RE: Proposal: ARIA-ROLE & CSS definition integration

Andrew -

We can all go 'round the block all afternoon talking about the precise
differences between "Semantic Web", HTML support for "semantics", and so on.
We all have a pretty congruent understanding of the idea, and it is quite
clearly enough to base discussions on, judging from my inbox.

>From my perspective, the dichotomy that I present is false only as far as it
assumes that ARIA is the only way to get semantics back on track. If the
current HTML 5 spec gets adopted as-is, it will be nearly impossible for
anyone (or anything) other than a human user without special needs operating
a standard Web browser to productively consume HTML. Search engines will
flounder on code that requires the parsing, interpretation, and running of
JavaScript to render the screen. Forget about people with special needs, the
tools gag on the garbage code that HTML 5 endorses. I cannot imagine trying
to write an application which collects, collates, or aggregates information
from pages that leverage the full HTML 5 spec.

It is news to me, and probably a great many people on this list that
"semantic Web" (regardless of the capitalization, or the inclusion of the
word "Web") is *not* an explicit goal of this group's efforts. Every time I
mention semantics in anyway, everyone on this list acts the same way that I
do, that it is a major goal and that we should all work towards it. So that
being said, it may be time for us to update the charter.

So, again, we can choose to stick our heads in the sand and pass the buck on
this issue. Or we can own up to the fact that the HTML 5 spec as it
currently stands is a dog, and find ways to improve it inline with the
historic goals like separation of presentation and content.


-----Original Message-----
From: Andrew Sidwell [] 
Sent: Tuesday, June 10, 2008 10:29 AM
To: Justin James
Cc: 'Pat Hayes'; 'Al Gilman'; 'James Craig';; 'W3C
Subject: Re: Proposal: ARIA-ROLE & CSS definition integration

Justin James wrote:
>> Interesting, but nothing at all to do with the SWeb project/goals. You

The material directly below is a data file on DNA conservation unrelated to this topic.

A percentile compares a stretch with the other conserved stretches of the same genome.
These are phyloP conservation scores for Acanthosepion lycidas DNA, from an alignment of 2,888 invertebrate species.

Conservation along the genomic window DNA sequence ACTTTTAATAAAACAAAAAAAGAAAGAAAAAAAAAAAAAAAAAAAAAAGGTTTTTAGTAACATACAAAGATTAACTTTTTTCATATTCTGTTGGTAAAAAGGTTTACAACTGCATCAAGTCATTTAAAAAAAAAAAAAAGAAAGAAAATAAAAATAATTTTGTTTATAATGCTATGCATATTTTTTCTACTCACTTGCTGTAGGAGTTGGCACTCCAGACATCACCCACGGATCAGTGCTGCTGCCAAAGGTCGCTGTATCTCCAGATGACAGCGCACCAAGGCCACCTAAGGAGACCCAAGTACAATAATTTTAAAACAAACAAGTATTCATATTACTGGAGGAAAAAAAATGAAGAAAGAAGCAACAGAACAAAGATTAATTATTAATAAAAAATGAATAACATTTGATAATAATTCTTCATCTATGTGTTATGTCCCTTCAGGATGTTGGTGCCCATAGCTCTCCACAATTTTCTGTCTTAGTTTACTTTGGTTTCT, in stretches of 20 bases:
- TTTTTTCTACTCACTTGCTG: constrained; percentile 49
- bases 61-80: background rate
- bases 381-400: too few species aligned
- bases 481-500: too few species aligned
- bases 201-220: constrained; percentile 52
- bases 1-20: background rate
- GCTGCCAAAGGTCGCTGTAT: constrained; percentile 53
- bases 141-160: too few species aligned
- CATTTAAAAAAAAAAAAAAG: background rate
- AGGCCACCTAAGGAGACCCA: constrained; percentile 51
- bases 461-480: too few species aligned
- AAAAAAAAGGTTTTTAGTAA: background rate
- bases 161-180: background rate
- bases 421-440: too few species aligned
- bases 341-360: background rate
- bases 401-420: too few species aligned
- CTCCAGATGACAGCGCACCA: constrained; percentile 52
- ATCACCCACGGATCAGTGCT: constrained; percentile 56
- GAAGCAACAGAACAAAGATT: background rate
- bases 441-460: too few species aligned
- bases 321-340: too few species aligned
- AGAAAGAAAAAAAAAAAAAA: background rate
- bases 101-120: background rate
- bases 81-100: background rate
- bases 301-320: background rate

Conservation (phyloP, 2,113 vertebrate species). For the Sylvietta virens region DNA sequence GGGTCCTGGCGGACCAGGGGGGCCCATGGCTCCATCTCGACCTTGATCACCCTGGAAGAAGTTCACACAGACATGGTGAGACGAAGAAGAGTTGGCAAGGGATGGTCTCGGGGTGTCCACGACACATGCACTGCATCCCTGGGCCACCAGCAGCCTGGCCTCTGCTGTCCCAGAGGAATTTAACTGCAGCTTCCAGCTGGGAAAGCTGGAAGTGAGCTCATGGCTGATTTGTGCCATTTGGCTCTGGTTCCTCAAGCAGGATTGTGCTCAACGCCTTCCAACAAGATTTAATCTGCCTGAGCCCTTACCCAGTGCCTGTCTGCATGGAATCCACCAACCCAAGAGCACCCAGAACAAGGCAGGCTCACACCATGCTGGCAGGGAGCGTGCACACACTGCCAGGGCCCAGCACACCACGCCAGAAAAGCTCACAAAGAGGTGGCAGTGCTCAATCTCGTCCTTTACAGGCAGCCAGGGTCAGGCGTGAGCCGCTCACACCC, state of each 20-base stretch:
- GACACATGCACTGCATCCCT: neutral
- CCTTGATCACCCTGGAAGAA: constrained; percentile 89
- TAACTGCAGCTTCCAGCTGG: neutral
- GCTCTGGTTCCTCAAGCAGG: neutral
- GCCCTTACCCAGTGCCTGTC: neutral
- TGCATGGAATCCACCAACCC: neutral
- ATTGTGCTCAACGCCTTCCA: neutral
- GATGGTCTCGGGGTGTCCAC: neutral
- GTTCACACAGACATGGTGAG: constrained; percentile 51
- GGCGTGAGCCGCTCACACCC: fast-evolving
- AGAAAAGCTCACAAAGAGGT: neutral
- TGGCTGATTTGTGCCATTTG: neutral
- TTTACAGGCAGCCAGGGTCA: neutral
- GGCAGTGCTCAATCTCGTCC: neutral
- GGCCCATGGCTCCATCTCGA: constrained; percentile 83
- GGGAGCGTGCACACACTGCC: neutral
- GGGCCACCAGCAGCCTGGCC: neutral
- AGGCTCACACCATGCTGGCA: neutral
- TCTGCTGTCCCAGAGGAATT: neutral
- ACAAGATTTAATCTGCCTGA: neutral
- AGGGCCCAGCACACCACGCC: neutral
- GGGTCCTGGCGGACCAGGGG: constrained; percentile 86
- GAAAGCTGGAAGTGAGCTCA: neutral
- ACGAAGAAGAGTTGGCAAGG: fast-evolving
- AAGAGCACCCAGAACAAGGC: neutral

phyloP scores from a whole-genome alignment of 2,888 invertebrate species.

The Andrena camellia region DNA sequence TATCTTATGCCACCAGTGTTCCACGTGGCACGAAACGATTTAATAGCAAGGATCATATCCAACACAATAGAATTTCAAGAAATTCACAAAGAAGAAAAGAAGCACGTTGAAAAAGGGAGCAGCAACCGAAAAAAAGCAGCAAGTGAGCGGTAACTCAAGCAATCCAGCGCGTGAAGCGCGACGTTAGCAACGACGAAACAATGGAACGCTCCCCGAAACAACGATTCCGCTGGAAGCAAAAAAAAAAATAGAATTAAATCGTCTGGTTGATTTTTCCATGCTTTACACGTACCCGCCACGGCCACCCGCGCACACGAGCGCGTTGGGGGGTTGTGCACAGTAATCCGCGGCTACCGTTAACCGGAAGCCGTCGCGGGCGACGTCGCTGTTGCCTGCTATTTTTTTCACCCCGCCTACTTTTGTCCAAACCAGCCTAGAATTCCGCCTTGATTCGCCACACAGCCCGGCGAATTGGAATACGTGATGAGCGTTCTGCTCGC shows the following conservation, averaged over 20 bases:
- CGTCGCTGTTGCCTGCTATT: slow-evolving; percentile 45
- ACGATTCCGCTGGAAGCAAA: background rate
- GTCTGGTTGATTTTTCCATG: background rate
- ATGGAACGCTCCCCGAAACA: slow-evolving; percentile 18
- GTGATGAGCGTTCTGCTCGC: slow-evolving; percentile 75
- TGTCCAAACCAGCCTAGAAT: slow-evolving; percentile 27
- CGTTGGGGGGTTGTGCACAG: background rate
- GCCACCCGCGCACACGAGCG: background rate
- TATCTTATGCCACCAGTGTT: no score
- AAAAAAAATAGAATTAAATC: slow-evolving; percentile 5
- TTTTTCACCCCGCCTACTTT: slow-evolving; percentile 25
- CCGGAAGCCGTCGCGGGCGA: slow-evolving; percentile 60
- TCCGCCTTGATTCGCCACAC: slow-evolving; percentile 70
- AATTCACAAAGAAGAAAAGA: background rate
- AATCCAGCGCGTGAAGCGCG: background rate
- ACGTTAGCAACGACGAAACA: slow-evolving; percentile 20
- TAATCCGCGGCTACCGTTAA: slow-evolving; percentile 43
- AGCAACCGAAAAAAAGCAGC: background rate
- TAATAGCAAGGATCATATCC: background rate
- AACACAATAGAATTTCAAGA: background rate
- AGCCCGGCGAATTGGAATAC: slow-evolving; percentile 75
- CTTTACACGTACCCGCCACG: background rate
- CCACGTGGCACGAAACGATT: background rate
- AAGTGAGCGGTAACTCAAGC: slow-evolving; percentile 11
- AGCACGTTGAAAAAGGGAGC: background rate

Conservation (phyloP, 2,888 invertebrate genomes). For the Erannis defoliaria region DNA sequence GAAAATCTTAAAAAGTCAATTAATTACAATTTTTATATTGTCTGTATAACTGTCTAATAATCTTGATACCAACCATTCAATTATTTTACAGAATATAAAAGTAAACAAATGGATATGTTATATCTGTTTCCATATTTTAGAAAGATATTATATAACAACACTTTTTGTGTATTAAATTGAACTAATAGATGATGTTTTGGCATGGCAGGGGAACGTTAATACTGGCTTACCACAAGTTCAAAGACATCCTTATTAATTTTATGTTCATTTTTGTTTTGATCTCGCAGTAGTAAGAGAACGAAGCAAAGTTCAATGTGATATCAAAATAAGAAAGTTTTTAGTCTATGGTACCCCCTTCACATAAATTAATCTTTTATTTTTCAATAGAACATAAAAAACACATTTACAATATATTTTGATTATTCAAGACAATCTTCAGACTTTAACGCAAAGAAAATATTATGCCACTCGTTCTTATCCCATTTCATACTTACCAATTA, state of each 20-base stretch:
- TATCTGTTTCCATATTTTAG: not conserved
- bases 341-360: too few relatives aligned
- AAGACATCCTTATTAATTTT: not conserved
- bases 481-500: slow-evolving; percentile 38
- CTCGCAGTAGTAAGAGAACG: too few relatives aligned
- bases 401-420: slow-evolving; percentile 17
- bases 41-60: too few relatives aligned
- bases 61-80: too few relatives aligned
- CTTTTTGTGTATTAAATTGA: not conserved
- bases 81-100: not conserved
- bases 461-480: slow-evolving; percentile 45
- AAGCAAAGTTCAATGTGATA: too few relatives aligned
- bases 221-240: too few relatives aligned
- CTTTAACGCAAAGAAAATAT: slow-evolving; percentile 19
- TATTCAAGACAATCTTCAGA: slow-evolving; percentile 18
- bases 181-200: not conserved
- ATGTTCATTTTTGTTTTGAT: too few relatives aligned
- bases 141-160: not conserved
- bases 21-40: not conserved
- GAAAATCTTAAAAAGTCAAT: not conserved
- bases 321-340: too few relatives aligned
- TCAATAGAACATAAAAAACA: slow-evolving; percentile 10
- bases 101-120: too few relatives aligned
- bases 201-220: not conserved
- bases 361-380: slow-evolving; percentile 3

> still talking > about human/human communication here. The SWeb goal is to
> perform work without human
>> intervention or communication being necessary. Perhaps 'inference web'
> would have been a > better term, but we are stuck with 'semantic web' now.
> This is how I have always view "Semantic Web". A non-special needs user of
> standard Web browser doesn't need HTML to figure out when red, bold text
> means "important" and when it means "this field on this form is required."
> That Web browser application *does* need semantic tags to act differently
> red, bold text that should be "important" text as opposed to indicated a
> required form field; so does a search engine, and so do a lot of other
> "interesting" applications.

> Other than the ARIA spec, which should be rolled 100% into HTML 5, I have
> seen little to believe that we are honestly working toward the Semantic
> goal. In fact, I see an awful lot that is contrary to it. All of these
> RIA-related features need to be *removed* from HTML 5 unless ARIA is a
> mandatory part of HTML 5 (made part of the spec, and the tags are
> mandatory). To do otherwise is to violate one of our stated goals.

The stated goals where?  The HTML WG charter makes one mention of 
"semantics" (little "s"): "[The deliverable is] A language evolved from 
HTML4 for describing the semantics of documents and applications on the 
World Wide Web."

> So, which bullet do we prefer to bite? Removing the "Web 2.0" stuff from
> HTML 5? Or making ARIA a mandatory set of attributes/tags/whatever in HTML
> 5, and (hopefully) finding a way to make a direct connection between CSS
> definitions and ARIA?

Sounds like a false dichotomy to me, especially given that charter 
specifies the deliverable must contain DOM interfaces, form/UI widgets, 
and various other APIs.  Depends what you mean by "mandatory", of course.

Received on Tuesday, 10 June 2008 20:52:23 UTC